Race-related violence in Charlottesville sparks signs in Forest Grove
Isabel Rodriguez, 9, dragged out an old sign she and her brother had made for a Martin Luther King Jr. Day celebration and headed down to Pacific Avenue with her mother to protest racism Monday afternoon.
They joined nearly 40 other people who wanted to express their concern and outrage about the white supremacists who rallied over the weekend in Charlottesville, Va., where violence peaked when a man apparently known for his fascination with Nazis and Hitler drove a car into a crowd of counter-protesters, killing one and injuring many others.
"I'm trying to show that black lives do matter and some people don't see it," said Isabel. White people "should just treat black people like their brothers and sisters instead of enemies," she said.
The protesters sparked a torrent of friendly beeps from drivers passing by, including long, loud honks from a couple long-haul truckers. But not everyone was supportive, Isabel said.
"Some people put up their middle fingers," she said. "We just try to be nice to them even though they were mean to us."
Michael and Jacob Zook Friesen also waved signs ("Honk for Justice" and "Love Makes the World Go Around") at traffic on Pacific Avenue.
"We want to make Forest Grove a safe place," said Michael, 10, although he and his brother couldn't remember seeing any specific racist behavior in their hometown.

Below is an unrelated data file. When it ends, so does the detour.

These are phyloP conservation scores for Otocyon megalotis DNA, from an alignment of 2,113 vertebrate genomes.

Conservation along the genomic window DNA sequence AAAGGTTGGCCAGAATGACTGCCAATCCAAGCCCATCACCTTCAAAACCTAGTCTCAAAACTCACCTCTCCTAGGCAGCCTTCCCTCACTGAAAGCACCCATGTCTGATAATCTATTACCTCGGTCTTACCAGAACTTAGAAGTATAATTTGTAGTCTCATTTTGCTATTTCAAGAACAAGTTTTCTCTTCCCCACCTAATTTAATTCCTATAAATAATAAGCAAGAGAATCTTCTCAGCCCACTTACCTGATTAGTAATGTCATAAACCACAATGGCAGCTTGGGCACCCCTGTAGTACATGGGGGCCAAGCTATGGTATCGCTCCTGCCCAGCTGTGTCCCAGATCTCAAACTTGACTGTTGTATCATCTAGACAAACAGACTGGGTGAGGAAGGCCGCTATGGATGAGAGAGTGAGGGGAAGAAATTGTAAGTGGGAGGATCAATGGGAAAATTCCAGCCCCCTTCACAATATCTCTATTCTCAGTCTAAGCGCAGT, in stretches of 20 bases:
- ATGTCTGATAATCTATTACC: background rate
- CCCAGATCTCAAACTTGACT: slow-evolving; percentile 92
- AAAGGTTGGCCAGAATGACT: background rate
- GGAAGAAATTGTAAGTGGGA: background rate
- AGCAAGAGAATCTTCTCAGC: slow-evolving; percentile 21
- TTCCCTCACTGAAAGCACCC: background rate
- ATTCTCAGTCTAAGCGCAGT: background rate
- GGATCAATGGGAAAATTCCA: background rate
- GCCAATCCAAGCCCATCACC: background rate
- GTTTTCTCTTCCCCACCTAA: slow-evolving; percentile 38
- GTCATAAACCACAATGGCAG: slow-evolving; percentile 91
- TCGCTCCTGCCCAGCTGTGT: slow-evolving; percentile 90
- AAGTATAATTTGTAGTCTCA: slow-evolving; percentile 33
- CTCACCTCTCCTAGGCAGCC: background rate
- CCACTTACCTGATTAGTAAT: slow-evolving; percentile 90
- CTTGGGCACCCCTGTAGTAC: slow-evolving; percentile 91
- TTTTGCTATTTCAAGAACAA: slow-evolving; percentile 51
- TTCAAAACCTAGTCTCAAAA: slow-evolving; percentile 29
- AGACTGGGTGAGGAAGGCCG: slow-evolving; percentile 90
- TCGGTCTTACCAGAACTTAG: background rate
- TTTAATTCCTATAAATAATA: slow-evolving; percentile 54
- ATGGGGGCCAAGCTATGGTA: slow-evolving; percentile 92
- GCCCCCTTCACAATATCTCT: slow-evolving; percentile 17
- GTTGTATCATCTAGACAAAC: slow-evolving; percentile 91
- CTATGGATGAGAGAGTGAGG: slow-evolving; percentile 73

"We just want to reinforce that," said Jacob, 12.
Their mother, Brenda Zook Friesen, helped organize the rally in response to the Charlottesville turmoil.
Last November, Zook Friesen started a local chapter of Showing Up for Racial Justice (SURJ), "a national network of groups and individuals organizing white people for racial justice," according to its website, which continues: "We know that to transform this country we must be part of building a powerful multiracial majority to challenge racism in all its forms."
The local SURJ group's closed Facebook page currently has 103 members.
Monday afternoon, Zook Friesen sent out a message on the local SURJ page, which got posted to other pages and by 4:30 p.m., several small groups of people had gathered along Pacific Avenue on the corners of College Way and Main Street.
Ian Besse said this was the first protest he'd participated in since a decade ago, when he was in graduate school at the University of Iowa and marched for workers' rights.
Aaron Greer, a Pacific University professor of anthropology, waved a "Black Lives Matter" sign to "show solidarity with people of color," he said. Greer said he's a member of the local SURJ chapter, where he got the sign. He said he understands some people feel the slogan is too narrow and that it has become somewhat controversial but he was firm on "standing in solidarity with our black brothers and sisters."
Victor Rodriguez, a Spanish professor at Pacific, also held a "Black Lives Matter" sign, saying he is disturbed by the violence and racism he's seen. "This is outrageous what is going on in this country," he said. "People need to respect life."
A car rounded the corner onto Pacific from Main Street just then and slowed near the protesters. A burly, dark-haired man leaned over from the driver's seat and called to the sign wavers through his open passenger-side window: "I see every one of you and I appreciate you!"